Sunshine Oilsands to raise C$300m with debt this year for expansion

PUBLISHED : Wednesday, 08 May, 2013, 12:00am
UPDATED : Wednesday, 08 May, 2013, 5:20am


Sunshine Oilsands, a developer of oil sands projects in Canada, plans to raise C$300 million (HK$2.3 billion) this year by issuing debt to fund expansion.

The Hong Kong and Toronto-listed firm is 30.9 per cent owned by China Petroleum & Chemical (Sinopec), sovereign wealth fund manager China Investment Corp, and the Hong Kong asset management arms of Bank of China and China Life Insurance.

It is developing the West Ells project in northern Alberta, which is expected to produce 5,000 barrels of oil daily by October. An expansion scheduled to be commissioned early next year will double output.

A recent review saw the company's expected expenditure increase by C$30 million, or 6.4 per cent, to C$496 million, and the commissioning date put back by one month.

Chief executive John Zahary told reporters after the firm's annual general meeting yesterday that higher costs to assemble equipment necessitated the revision.

He said Sunshine was doing much of the assembling in the United States to take advantage of lower costs but may outsource some assembly work for future projects to China.

Co-chairman Shen Songning said the company chose debt financing instead of issuing shares because of its low share price, which has fallen 34 per cent this year. The Hang Seng Index is down 1 per cent. The C$300 million will fund its second project, Thickwood.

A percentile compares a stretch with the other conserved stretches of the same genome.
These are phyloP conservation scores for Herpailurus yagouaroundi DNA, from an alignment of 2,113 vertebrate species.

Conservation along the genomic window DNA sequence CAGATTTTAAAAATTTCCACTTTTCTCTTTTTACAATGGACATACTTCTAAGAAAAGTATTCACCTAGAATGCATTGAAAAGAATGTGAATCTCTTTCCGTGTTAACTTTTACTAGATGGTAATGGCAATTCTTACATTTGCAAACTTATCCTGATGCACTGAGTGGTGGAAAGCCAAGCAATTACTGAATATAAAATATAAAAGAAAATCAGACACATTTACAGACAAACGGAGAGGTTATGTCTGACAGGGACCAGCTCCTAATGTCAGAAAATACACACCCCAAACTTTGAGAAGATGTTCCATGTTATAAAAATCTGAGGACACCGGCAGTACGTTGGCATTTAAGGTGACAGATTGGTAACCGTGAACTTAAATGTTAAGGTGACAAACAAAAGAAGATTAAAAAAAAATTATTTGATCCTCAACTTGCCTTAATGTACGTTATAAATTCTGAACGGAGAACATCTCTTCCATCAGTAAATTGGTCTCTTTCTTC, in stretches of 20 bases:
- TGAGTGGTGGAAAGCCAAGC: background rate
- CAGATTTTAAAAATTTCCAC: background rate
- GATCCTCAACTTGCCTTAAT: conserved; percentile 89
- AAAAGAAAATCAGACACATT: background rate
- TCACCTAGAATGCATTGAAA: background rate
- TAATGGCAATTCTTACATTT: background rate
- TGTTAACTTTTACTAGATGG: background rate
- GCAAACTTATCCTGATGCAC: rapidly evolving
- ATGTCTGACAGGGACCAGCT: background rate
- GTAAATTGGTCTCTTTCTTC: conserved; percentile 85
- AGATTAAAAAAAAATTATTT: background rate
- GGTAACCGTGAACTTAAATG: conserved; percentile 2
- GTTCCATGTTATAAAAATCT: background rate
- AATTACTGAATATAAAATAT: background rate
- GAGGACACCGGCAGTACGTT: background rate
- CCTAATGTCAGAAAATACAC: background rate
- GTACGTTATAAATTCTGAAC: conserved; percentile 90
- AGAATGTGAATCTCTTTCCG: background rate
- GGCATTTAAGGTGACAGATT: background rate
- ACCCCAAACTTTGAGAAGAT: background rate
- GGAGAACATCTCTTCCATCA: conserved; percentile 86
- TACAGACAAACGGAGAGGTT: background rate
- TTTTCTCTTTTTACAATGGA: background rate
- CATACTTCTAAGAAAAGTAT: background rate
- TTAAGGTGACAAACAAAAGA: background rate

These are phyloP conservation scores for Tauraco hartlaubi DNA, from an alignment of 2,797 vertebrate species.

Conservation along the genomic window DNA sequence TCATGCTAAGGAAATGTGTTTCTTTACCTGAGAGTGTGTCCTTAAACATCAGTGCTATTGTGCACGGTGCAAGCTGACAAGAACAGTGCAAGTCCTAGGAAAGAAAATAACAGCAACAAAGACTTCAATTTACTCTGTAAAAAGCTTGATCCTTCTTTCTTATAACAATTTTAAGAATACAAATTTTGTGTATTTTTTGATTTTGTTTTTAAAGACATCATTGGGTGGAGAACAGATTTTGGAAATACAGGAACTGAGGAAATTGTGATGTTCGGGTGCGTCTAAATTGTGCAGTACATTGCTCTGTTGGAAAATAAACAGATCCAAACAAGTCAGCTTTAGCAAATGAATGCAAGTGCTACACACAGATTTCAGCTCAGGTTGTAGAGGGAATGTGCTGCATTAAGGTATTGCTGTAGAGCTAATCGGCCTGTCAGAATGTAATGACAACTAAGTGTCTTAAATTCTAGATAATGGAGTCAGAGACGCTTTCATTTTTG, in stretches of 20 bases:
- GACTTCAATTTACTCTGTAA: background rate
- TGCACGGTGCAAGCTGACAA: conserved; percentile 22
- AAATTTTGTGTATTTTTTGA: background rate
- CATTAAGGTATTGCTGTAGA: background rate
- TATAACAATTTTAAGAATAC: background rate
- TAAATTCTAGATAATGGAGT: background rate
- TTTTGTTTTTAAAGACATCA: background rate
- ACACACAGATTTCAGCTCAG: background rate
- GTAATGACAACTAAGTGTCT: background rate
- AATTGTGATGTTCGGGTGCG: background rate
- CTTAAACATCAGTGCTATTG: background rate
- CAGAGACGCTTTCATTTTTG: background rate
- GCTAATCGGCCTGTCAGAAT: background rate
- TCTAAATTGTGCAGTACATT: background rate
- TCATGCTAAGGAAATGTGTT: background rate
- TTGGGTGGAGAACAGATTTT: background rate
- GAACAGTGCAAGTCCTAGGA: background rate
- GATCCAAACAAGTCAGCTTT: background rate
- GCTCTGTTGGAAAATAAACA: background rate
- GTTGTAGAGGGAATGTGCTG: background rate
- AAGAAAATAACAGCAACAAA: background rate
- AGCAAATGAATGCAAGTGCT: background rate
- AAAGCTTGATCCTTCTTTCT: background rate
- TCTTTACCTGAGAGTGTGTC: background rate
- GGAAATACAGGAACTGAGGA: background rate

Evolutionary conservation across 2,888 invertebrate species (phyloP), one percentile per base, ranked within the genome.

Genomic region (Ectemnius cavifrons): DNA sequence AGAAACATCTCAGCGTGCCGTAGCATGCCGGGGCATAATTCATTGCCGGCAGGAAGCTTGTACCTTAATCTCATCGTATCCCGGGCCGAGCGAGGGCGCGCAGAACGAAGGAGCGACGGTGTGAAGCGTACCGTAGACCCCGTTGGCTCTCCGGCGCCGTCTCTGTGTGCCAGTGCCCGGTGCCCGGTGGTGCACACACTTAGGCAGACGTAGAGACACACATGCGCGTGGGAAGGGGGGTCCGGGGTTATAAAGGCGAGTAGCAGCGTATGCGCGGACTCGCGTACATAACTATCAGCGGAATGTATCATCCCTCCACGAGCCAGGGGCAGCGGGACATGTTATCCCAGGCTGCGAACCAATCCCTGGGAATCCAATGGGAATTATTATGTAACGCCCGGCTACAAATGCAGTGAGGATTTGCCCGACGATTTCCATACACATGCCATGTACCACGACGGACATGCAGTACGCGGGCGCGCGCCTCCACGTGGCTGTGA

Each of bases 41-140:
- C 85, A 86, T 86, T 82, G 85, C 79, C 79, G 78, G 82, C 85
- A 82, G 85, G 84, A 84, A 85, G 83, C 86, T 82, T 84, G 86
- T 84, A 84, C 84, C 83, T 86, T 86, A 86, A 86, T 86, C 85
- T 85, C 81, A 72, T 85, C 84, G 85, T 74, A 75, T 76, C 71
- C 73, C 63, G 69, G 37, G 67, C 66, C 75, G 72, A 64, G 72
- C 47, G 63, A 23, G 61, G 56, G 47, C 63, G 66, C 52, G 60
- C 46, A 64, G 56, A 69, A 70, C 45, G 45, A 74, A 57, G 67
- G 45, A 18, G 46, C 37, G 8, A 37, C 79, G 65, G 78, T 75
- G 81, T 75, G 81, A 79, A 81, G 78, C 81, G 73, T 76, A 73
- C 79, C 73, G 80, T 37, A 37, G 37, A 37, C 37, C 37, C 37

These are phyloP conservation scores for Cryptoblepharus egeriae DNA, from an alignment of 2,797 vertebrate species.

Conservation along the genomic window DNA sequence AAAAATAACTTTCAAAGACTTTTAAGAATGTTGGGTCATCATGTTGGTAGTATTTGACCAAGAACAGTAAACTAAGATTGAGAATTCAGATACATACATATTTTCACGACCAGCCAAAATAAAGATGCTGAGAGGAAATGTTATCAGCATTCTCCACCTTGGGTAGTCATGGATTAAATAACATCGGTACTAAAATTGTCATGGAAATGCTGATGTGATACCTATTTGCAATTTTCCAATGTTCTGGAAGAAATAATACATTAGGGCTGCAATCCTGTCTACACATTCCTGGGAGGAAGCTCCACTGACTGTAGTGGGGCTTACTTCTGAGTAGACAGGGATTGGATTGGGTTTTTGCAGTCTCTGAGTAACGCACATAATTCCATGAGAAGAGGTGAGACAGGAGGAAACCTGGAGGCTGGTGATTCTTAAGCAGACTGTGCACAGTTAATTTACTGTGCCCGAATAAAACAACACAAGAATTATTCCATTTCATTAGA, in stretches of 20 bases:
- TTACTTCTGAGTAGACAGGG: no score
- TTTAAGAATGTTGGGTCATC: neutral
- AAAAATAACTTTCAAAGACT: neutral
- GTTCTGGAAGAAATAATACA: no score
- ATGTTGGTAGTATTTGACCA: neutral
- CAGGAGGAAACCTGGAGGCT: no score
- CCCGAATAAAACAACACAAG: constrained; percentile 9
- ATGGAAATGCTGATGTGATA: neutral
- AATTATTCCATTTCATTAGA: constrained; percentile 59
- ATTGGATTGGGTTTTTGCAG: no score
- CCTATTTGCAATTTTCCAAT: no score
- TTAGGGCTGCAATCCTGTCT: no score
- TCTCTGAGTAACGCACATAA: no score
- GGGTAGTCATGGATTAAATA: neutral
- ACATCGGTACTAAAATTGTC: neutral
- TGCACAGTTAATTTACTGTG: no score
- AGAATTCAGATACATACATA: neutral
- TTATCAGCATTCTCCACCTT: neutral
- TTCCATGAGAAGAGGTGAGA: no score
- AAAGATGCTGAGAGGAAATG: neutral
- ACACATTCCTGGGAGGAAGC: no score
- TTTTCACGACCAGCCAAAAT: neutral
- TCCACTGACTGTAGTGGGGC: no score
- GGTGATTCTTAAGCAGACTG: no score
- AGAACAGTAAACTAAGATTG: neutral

The firm borrowed C$200 million from a syndicate of banks last year, which will partly fund West Ells, Thickwood and its third project, Legend Lake.

The company aims to produce 300,000 barrels per day by 2025 from the three projects, about 7 per cent of China's current output.

Sinopec has been in talks with Sunshine about forming a joint venture to develop oil sands projects, but is probably waiting for a successful commissioning of Sunshine's first production line before making a firm commitment, Zahary said.

He added that he believed a pipeline that connected Alberta to the US would eventually be approved by the US government despite environmental concerns.

He said proposed new pipelines or expansions of existing ones in Canada would provide markets for export, separate from Asian ones, even if the pipeline is rejected.